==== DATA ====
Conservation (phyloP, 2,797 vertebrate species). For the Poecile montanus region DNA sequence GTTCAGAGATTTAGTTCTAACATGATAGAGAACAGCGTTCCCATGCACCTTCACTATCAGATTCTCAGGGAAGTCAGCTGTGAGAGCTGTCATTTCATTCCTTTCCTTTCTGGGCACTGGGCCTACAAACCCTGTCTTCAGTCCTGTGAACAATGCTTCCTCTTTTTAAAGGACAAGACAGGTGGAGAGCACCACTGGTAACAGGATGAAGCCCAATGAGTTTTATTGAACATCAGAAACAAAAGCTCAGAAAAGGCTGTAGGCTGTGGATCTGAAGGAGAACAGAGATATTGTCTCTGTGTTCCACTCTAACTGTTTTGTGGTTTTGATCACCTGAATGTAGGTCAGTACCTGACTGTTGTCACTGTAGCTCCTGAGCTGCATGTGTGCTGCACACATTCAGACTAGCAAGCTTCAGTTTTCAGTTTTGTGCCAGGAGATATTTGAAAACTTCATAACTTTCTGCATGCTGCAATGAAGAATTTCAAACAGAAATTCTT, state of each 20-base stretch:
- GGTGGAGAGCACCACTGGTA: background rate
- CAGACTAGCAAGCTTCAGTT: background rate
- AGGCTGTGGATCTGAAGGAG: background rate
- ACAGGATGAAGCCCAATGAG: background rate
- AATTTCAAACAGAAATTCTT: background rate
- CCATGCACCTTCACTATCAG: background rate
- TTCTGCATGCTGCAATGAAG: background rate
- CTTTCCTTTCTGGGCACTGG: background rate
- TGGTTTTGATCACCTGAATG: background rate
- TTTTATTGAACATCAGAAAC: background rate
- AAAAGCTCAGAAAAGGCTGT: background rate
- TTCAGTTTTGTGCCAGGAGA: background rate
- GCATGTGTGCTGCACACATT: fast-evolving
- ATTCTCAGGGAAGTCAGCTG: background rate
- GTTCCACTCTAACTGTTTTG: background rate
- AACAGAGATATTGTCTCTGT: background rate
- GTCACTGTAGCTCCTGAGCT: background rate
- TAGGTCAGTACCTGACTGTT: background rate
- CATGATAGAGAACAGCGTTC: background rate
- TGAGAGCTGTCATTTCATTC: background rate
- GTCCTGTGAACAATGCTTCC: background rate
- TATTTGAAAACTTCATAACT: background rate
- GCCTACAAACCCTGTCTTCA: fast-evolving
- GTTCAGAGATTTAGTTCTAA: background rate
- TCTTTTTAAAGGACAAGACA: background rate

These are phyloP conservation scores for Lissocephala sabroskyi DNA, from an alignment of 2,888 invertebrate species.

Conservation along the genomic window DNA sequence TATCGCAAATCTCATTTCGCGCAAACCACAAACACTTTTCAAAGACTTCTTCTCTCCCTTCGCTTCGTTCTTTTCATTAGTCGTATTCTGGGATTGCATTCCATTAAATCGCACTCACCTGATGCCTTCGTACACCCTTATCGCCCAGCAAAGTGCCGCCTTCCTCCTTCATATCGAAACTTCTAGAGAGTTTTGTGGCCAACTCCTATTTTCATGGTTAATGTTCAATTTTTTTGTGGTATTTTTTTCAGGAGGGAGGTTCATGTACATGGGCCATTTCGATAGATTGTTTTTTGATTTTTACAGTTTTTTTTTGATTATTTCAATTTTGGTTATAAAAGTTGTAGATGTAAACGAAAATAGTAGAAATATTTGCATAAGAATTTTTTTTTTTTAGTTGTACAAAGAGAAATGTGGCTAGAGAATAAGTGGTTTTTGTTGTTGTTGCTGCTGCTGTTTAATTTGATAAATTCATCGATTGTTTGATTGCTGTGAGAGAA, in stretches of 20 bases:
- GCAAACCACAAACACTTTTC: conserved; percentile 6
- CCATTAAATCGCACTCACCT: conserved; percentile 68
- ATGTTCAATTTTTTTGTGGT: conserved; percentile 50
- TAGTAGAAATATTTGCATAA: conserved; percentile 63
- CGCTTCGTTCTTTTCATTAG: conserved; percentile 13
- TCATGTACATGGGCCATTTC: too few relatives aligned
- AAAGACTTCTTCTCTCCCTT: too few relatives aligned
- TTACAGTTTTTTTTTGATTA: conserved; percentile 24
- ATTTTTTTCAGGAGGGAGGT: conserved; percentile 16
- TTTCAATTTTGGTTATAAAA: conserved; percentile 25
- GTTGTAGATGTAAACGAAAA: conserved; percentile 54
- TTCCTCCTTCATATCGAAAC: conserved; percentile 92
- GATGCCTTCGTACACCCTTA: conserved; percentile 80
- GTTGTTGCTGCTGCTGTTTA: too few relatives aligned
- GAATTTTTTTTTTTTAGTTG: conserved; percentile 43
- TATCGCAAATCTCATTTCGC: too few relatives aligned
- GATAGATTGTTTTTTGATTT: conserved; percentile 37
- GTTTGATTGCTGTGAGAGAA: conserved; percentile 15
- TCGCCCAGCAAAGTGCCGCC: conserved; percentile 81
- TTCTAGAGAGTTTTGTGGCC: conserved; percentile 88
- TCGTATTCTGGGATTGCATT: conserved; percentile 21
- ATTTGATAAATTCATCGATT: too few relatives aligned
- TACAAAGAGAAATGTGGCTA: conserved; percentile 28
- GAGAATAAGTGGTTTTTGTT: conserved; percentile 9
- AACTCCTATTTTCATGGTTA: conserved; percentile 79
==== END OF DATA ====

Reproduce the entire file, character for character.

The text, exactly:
Conservation (phyloP, 2,797 vertebrate species). For the Poecile montanus region DNA sequence GTTCAGAGATTTAGTTCTAACATGATAGAGAACAGCGTTCCCATGCACCTTCACTATCAGATTCTCAGGGAAGTCAGCTGTGAGAGCTGTCATTTCATTCCTTTCCTTTCTGGGCACTGGGCCTACAAACCCTGTCTTCAGTCCTGTGAACAATGCTTCCTCTTTTTAAAGGACAAGACAGGTGGAGAGCACCACTGGTAACAGGATGAAGCCCAATGAGTTTTATTGAACATCAGAAACAAAAGCTCAGAAAAGGCTGTAGGCTGTGGATCTGAAGGAGAACAGAGATATTGTCTCTGTGTTCCACTCTAACTGTTTTGTGGTTTTGATCACCTGAATGTAGGTCAGTACCTGACTGTTGTCACTGTAGCTCCTGAGCTGCATGTGTGCTGCACACATTCAGACTAGCAAGCTTCAGTTTTCAGTTTTGTGCCAGGAGATATTTGAAAACTTCATAACTTTCTGCATGCTGCAATGAAGAATTTCAAACAGAAATTCTT, state of each 20-base stretch:
- GGTGGAGAGCACCACTGGTA: background rate
- CAGACTAGCAAGCTTCAGTT: background rate
- AGGCTGTGGATCTGAAGGAG: background rate
- ACAGGATGAAGCCCAATGAG: background rate
- AATTTCAAACAGAAATTCTT: background rate
- CCATGCACCTTCACTATCAG: background rate
- TTCTGCATGCTGCAATGAAG: background rate
- CTTTCCTTTCTGGGCACTGG: background rate
- TGGTTTTGATCACCTGAATG: background rate
- TTTTATTGAACATCAGAAAC: background rate
- AAAAGCTCAGAAAAGGCTGT: background rate
- TTCAGTTTTGTGCCAGGAGA: background rate
- GCATGTGTGCTGCACACATT: fast-evolving
- ATTCTCAGGGAAGTCAGCTG: background rate
- GTTCCACTCTAACTGTTTTG: background rate
- AACAGAGATATTGTCTCTGT: background rate
- GTCACTGTAGCTCCTGAGCT: background rate
- TAGGTCAGTACCTGACTGTT: background rate
- CATGATAGAGAACAGCGTTC: background rate
- TGAGAGCTGTCATTTCATTC: background rate
- GTCCTGTGAACAATGCTTCC: background rate
- TATTTGAAAACTTCATAACT: background rate
- GCCTACAAACCCTGTCTTCA: fast-evolving
- GTTCAGAGATTTAGTTCTAA: background rate
- TCTTTTTAAAGGACAAGACA: background rate

These are phyloP conservation scores for Lissocephala sabroskyi DNA, from an alignment of 2,888 invertebrate species.

Conservation along the genomic window DNA sequence TATCGCAAATCTCATTTCGCGCAAACCACAAACACTTTTCAAAGACTTCTTCTCTCCCTTCGCTTCGTTCTTTTCATTAGTCGTATTCTGGGATTGCATTCCATTAAATCGCACTCACCTGATGCCTTCGTACACCCTTATCGCCCAGCAAAGTGCCGCCTTCCTCCTTCATATCGAAACTTCTAGAGAGTTTTGTGGCCAACTCCTATTTTCATGGTTAATGTTCAATTTTTTTGTGGTATTTTTTTCAGGAGGGAGGTTCATGTACATGGGCCATTTCGATAGATTGTTTTTTGATTTTTACAGTTTTTTTTTGATTATTTCAATTTTGGTTATAAAAGTTGTAGATGTAAACGAAAATAGTAGAAATATTTGCATAAGAATTTTTTTTTTTTAGTTGTACAAAGAGAAATGTGGCTAGAGAATAAGTGGTTTTTGTTGTTGTTGCTGCTGCTGTTTAATTTGATAAATTCATCGATTGTTTGATTGCTGTGAGAGAA, in stretches of 20 bases:
- GCAAACCACAAACACTTTTC: conserved; percentile 6
- CCATTAAATCGCACTCACCT: conserved; percentile 68
- ATGTTCAATTTTTTTGTGGT: conserved; percentile 50
- TAGTAGAAATATTTGCATAA: conserved; percentile 63
- CGCTTCGTTCTTTTCATTAG: conserved; percentile 13
- TCATGTACATGGGCCATTTC: too few relatives aligned
- AAAGACTTCTTCTCTCCCTT: too few relatives aligned
- TTACAGTTTTTTTTTGATTA: conserved; percentile 24
- ATTTTTTTCAGGAGGGAGGT: conserved; percentile 16
- TTTCAATTTTGGTTATAAAA: conserved; percentile 25
- GTTGTAGATGTAAACGAAAA: conserved; percentile 54
- TTCCTCCTTCATATCGAAAC: conserved; percentile 92
- GATGCCTTCGTACACCCTTA: conserved; percentile 80
- GTTGTTGCTGCTGCTGTTTA: too few relatives aligned
- GAATTTTTTTTTTTTAGTTG: conserved; percentile 43
- TATCGCAAATCTCATTTCGC: too few relatives aligned
- GATAGATTGTTTTTTGATTT: conserved; percentile 37
- GTTTGATTGCTGTGAGAGAA: conserved; percentile 15
- TCGCCCAGCAAAGTGCCGCC: conserved; percentile 81
- TTCTAGAGAGTTTTGTGGCC: conserved; percentile 88
- TCGTATTCTGGGATTGCATT: conserved; percentile 21
- ATTTGATAAATTCATCGATT: too few relatives aligned
- TACAAAGAGAAATGTGGCTA: conserved; percentile 28
- GAGAATAAGTGGTTTTTGTT: conserved; percentile 9
- AACTCCTATTTTCATGGTTA: conserved; percentile 79